PUBLICATIONS:2006 Fox, Howard and Nichols, Sarah. Glass: Material Matters. April 2006. LACMA2005 Wakefield, Don. The Heart of Art. May 2005.2004 Locke, Michelle. Veterans' Powerful Art Speaks To Horror of War. Dec. 12.2004 Alter-Muri, Simone. Art Education. Teaching about War and Political Art in the New Millennium. Jan. 20042003 Clarke, Jr. Orville O. Michael Aschenbrenner. Artscene.2001 Mortensen, Rick. Michael Aschenbrenner. Daily Bulletin. March 17.2000 Gilbert, Rick. Selected Survey: Michael Aschenbrenner. ARTWEEK, June.1999 Leepson Marc. Beyond Words. Chicago's National Vietnam Vet Arts Museum. Oct.1998 Goff, Robert. Terrible Beauty. FORBES MAGAZINE. Oct.19, 1998.1995 Leddy, Pat. Michael Aschenbrenner. at Weisman Museum/Pepperdine Uni.1995 ARTWEEK. December 1995.1993 Cotter, Holland. Glass Sculptors Whose Work Transcends Crafts. NEW YORK TIMES. June 18,1993.1993 Dodds, Jane. Glass Installations. GLASS MAGAZINE. June 1993.1993 Louie, Elaine. Glass that Flickers and Plays Tricks. NY Times. 4/15/931993 Gluck, Grace. Glassy-eyed at the American Crafts Museum. THE NEW YORK OBSERVER. June 14, 1993.1993 Out of State. THE STAR LEDGER. May 21, 1993.1993 Agenda: What's on in. ELLE DECOR. June/July 19931993 Art Scene. MIDTOWN RESIDENT. NYC. April 30, 1993.1993 Spectrum. NEUES GLAS. Feb. 1993.1992 Freundenheim, Betty. New Reflections Abound in Glass Art. THE NEW YORK TIMES. Sunday March 15, 19921992 Tarchinski, Pamala J. Artists Chisel Contemporary Life With Glass. JOURNAL NORTH. March 12, 1992.1991 Wilson, William. Vietnam Revisited. THE LOS ANGELES TIMES. Mar. 27 1991 Tarlow, Lois. As Seen By Both Sides. Indochina Arts Project, Inc.1991 Boston, Mass. catalog 1991.1991 Italiano, Laura. Shattering the Mold. ATLANTIC CITY MAGAZINE.1991 Hokkaido Museum of Modern Art. WORLD GLASS NOW 1991.1991 McGovern, Adam. COVER MAGAZINE. Art review. page 10. May 1991.1991 Spooner, Peter F. Construction of Meaning. catalog. University Gallery.1991 Illinois State Production Press, Inc. Jacksonville, Ill.1990 Lippard, Lucy. A Different War: Vietnam in Art. catalog. Whatcom Museum. Real Comet Press. Seattle.1990 Perreault , John. Michael Aschenbrenner: Glass Plus. GLASS MAGAZINE Vol 40 cover photo/page 28-33.1990 Hess, Elizabeth. Apocalypse Now and Then. THE VILLAGE VOICE. Vol. Xxxv No.15. April 10, 1990. page 951990 Lippard, Lucy. A Different War: Vietnam in Art. CONTEMPORANEA. #22 11-1990 p.951990 Shinn, Dorothy. Art Helps in Healing the Wounds of Vietnam.1990 AKRON BEACON JOURNAL. September 8, 1990.1990 Polsky, Richard. Interview. Oral History Archives. Columbia University. NY.1990 Stapen, Nancy. Visions of Vietnam. THE BOSTON HERALD. Feb. 23.1990 Chaddock, Gail Russell. Art From a War. THE CHRISTIAN SCIENCE MONITOR.1989 Plagens, Peter. A Painful War's Haunted Art. NEWSWEEK Sept. 11 p. 54.1989 Glowen, Ron. A Different War: Battlegrounds in the Mind. ARTWEEK1989 Lippard, Lucy. A Different War: Vietnam in Art. Catalog. 1989 September 9, 1989. vol. 20 No 29.1989 Harris, John. Broken Bones of War Heal in His Art. THE BELLINGHAM HERALD. August 31, 1989.1988 Treskow, Ivan. Glass: Another View. catalog. Tongg Publishing Co. 1988.1987 Diran-Khewhok, Carol. Glass Another View.1986 Chambers, Karen. Transparent Motives: Glass on a Large Scale. Cincinnati, Ohio.1986 Findsen, Owen. CINCINNATI ENQURER. January.1985 ARTSPEAK. 1984.1984 Levin, Kim. Choices. VILLAGE VOICE. June 12, 1984.1984 Hollister, Paul. NEUES GLAS. April 1984.1983 Frantz, Suzanne. Sculptural Glass. Tucson Museum of Art.1982 Raynor, Vivien. THE NEW YORK TIMES. Connecticut. May 25, 1982.1982 Jinishijan, Russell. FAIR PRESS. Connecticut ed. May 9, 1982.1982 Milman, E. THE SUNDAY POST. Connecticut. May 19, 1982.1982 NCECA catalog. San Jose State University. California.1982 Contemporary Glass Review. Corning Museum. NY.1981 Wallach, Amei. A War-Born Rage for Shocking. NEWSDAY. Nov 8.1981 New Work. New York Experimental Glass Workshop.1981 Annual Report. catalog photo. Corning Museum. NY.1979 Hegman, William. MINNEAPOLIS TRIBUNE. Feb. 25, 1979.1978 Hare, Sharon. CRAFTS HORIZONS. Summer edition.Media:1991 Davis, Tony D. A New Voice. WCIN radio interview. Jan. 6, 1991.1989 Walker, Karla. A Different War. WKSU: National Public Radio interview. September 17, 1990. Kent, Ohio.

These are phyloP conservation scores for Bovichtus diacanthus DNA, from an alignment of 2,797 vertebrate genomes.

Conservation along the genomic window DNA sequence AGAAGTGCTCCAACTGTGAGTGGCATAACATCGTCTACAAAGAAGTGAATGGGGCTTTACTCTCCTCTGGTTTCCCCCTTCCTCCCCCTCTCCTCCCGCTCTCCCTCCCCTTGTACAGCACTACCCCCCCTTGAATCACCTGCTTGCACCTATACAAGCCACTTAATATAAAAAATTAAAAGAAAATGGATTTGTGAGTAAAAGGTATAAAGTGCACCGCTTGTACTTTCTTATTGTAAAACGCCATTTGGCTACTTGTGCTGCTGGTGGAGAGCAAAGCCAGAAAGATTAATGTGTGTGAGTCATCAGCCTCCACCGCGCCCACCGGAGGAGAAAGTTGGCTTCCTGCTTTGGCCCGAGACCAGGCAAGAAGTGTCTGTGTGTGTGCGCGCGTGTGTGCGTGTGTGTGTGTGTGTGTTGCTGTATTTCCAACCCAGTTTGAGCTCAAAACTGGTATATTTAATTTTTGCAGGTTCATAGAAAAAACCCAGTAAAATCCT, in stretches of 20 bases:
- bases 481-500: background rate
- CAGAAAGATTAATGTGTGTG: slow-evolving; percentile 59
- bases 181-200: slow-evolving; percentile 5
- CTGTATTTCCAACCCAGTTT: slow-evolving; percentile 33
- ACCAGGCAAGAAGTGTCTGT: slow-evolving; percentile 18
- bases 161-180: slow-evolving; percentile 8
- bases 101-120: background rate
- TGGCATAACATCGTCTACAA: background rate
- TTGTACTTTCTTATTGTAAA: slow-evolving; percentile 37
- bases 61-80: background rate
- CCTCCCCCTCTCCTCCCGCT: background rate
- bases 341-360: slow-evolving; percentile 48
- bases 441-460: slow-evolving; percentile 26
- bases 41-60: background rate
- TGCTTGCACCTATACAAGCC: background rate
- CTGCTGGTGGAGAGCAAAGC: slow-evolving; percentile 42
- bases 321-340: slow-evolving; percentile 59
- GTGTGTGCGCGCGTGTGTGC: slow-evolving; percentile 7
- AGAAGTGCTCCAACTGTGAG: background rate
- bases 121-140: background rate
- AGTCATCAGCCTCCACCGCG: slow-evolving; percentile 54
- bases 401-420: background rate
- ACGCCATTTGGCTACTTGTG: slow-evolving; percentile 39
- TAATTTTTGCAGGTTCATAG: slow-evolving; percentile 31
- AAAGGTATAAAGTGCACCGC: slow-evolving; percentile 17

Permanent Public Collections: Metropolitan Museum of Art.. New York, NY. Los Angeles County Museum of Art. Los Angeles, California Glass Museum Frauenau, Bavaria, Germany. Museum of Arts and Design. New York, NY. Hallie Ford Museum of Art. Willamette University. Salem, Oregon Palm Springs Desert Museum. Palms Springs, California. Corning Museum of Glass. Corning, NY. Honolulu Academy of the Arts. Honolulu, Hawaii. Museum of American Glass. Millville, NJ. Vietnam Veterans Arts Museum. Chicago, Ill. Fredrick R. Weisman Museum. Pepperdine University. Malibu, California LH Projects. Joseph, Oregon.
Every human being is born with the desire to express themselves in some manner. My work simply speaks of events in my life time. The desire to express runs deeper than merely a documentation of an event. It is about the human condition. During the early development of my Art, images appeared and reappeared with enough frequency, so as to form a language of symbols. The image is of strength and fragility and from a technical point of view much of my work is quite simple. It does not attempt to flatter the viewer. There is no reliance on technique for its' own sake. The object is the remaining statement left after we are gone. It is about life itself. Artists are the mirrors of society. They are the witness of our time.
The new frontier in contemporary American fine art glass